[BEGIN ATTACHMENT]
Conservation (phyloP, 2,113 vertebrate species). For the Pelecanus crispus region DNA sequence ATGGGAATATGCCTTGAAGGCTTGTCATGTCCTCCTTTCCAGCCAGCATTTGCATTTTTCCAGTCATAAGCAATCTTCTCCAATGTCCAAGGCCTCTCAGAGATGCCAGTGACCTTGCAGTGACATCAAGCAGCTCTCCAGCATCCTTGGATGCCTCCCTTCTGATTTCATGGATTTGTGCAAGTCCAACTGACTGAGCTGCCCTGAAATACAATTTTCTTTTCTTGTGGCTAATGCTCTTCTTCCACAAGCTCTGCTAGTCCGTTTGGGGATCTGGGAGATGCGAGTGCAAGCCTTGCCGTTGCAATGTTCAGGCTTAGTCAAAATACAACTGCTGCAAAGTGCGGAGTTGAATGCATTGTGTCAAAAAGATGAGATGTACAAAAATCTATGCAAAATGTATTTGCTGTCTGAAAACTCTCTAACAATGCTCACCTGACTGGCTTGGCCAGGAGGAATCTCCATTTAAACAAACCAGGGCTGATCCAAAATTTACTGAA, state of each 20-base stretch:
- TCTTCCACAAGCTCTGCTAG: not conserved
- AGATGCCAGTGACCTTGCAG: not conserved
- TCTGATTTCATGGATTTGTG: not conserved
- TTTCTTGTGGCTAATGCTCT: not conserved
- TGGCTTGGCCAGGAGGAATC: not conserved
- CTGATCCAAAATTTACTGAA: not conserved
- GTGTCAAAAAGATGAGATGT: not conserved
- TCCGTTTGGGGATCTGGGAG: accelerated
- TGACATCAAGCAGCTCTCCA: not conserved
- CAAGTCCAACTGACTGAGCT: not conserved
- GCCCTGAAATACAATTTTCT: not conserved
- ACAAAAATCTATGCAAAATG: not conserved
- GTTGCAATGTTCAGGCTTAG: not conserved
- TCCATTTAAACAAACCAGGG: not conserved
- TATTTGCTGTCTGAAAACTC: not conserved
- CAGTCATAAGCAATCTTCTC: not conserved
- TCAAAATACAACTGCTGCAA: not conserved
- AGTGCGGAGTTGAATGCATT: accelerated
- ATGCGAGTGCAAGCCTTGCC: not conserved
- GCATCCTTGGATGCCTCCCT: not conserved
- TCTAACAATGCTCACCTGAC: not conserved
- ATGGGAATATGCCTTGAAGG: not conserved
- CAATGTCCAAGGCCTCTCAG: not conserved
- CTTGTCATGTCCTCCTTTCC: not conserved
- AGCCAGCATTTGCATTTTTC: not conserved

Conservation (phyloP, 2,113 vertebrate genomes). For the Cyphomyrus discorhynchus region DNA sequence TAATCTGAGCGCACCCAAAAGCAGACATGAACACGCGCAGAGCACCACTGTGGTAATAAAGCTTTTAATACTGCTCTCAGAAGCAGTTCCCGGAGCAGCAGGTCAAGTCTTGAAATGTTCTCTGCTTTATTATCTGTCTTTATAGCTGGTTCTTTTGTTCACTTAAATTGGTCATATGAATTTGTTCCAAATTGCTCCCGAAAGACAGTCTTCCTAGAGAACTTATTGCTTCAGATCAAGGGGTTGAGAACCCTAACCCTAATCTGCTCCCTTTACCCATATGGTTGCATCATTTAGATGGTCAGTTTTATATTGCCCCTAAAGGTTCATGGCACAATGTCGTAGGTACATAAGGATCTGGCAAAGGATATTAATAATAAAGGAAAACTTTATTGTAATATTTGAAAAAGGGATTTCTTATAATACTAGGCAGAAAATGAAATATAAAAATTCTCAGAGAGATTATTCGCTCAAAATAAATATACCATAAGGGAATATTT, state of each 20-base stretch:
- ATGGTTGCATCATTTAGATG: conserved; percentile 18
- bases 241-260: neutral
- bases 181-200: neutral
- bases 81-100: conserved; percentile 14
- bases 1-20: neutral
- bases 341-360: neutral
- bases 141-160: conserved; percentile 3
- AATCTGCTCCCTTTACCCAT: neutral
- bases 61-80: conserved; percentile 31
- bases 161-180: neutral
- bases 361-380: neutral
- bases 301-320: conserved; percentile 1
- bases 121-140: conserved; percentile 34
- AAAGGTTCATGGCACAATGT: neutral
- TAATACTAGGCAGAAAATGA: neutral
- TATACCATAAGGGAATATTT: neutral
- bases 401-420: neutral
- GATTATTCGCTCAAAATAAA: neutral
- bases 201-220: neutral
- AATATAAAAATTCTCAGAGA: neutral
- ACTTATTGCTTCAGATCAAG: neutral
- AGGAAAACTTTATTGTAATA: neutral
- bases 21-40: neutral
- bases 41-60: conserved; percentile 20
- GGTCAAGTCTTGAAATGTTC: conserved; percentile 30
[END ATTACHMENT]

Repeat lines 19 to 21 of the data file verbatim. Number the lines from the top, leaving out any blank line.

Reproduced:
- AGTGCGGAGTTGAATGCATT: accelerated
- ATGCGAGTGCAAGCCTTGCC: not conserved
- GCATCCTTGGATGCCTCCCT: not conserved